Spirituality without religion is unhuman and dishonest, and religion without spirituality is hypocritical and dead. When the two are in tandem, however, they give rise to great holiness in a person. Because the body expresses what the spirit believes, a person can offer his or her whole self to God as an offering of love. This is exactly what St. James is getting at when he talks about religion that is pure and undefiled, and that is precisely what our Lord is getting at when he calls out the Pharisees for their hypocrisy. We must fight the temptation, however, to regard our love for God as merely an internal or personal reality. It must be this, but it must also be external and communal.

Many times people have come up to me and said, “Father, why do I have to come to church…I can worship God in the forest or the golf course.” This is true…we can and we must worship God always and everywhere – but if we do not externalize this worship frequently and regularly, if we do not come together and put everything else aside to intentionally and deliberately offer our bodies and souls to God at Mass, then there is something essentially missing in our love for God. Likewise, if we come to every Mass and devotion and activity at church, but never inwardly and interiorly give ourselves over to God, then we’re lifeless puppets.

A friend of mine once put it this way. Being spiritual without being religious is like loving to eat without bothering to cook…you benefit from the hard work of others, loving the pleasure that food brings but never really learning to love food itself.  Being religious without being spiritual is like loving to cook without bothering to eat…you understand food and how ingredients work together, loving the balance and the harmony of flavor but also never really learning to love food itself. The good Catholic is spiritual because he is religious and religious because he is spiritual…the good Catholic never shortchanges himself, he has his cakes and eats it to, loving every minute of it, and shows others how to the do the same.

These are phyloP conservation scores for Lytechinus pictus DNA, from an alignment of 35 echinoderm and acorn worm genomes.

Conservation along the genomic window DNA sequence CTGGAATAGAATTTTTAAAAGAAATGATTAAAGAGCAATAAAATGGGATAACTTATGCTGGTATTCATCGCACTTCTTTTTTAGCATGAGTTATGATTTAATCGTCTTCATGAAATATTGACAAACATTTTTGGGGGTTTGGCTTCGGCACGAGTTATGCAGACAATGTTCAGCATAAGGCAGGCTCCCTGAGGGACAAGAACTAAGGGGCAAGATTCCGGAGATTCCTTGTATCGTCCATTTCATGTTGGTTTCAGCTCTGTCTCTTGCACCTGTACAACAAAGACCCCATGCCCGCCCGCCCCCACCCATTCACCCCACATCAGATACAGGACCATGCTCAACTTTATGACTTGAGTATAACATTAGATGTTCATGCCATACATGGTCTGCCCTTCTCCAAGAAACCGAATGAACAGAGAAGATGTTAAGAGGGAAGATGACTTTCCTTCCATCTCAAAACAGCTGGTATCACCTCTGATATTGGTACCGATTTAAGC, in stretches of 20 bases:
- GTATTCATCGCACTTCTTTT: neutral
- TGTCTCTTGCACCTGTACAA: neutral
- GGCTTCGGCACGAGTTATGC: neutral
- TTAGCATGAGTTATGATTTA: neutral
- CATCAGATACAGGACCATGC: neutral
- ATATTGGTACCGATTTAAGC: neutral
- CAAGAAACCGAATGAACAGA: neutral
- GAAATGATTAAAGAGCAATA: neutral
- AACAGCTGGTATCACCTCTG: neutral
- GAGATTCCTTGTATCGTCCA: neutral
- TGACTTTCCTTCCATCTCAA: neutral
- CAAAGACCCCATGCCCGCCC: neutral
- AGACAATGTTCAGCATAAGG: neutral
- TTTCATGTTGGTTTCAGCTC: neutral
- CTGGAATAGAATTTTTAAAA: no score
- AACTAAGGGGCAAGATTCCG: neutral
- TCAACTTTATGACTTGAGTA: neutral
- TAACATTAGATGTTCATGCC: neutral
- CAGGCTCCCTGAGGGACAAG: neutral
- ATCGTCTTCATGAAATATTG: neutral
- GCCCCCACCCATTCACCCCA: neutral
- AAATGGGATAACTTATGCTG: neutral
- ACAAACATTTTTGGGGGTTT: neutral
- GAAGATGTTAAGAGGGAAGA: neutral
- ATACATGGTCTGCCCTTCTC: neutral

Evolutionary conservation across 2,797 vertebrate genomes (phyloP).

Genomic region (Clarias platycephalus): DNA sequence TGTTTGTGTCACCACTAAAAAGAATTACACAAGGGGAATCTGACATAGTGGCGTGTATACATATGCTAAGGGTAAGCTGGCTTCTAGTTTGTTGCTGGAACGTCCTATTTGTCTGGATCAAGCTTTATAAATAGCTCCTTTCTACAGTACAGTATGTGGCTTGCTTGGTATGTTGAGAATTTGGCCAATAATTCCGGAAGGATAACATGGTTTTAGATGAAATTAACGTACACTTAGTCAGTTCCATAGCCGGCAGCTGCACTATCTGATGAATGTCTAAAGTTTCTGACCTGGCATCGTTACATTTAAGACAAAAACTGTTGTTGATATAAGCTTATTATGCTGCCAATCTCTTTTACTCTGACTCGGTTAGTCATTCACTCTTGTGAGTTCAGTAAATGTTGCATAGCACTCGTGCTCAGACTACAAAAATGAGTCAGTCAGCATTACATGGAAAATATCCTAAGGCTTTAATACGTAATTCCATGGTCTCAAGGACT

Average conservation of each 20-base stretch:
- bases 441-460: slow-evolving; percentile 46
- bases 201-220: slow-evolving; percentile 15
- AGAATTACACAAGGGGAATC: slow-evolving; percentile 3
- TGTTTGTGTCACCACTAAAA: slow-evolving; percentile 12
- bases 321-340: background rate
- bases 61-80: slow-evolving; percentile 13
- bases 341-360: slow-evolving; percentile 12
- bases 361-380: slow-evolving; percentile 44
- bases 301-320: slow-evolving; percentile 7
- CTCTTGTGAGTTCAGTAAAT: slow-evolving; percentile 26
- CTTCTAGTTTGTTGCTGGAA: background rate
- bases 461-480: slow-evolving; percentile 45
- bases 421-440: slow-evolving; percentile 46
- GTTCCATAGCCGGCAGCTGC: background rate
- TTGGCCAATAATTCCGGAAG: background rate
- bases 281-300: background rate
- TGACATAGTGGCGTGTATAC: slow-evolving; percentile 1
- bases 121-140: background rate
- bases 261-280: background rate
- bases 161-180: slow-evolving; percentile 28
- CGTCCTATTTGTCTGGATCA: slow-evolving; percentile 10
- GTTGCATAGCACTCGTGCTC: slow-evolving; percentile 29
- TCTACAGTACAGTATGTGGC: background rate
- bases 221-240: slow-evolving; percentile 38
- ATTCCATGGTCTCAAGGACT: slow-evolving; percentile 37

Friday, August 14, 2015

How Much do We Value the Holy Eucharist? - A Homily for the 20th Sunday in Ordinary Time.

The Reverend Kyle L. Doustou
0th Sunday in Ordinary Time – Year B

Homily
August 16, 2015

The teacher says, “Unless you bring up your grades, you won’t graduate from high school.” And so we work harder. The mechanic says, “Unless you change your tires and fix your breaks, you will not get an inspection sticker.” And so we have the repairs made. The electrical company says, “Unless you make your payments on time, your power will be shut off.” And so we pay up. The oncologist says, “Unless you undergo chemotherapy, you will die.” And so we endure the treatments. Jesus Christ, the Son of the Living God, Who is the Way, and the Truth, and the Life, says, “Unless you eat the Flesh of the Son of Man and drink His blood, you do not have life within you.” And what’s our response?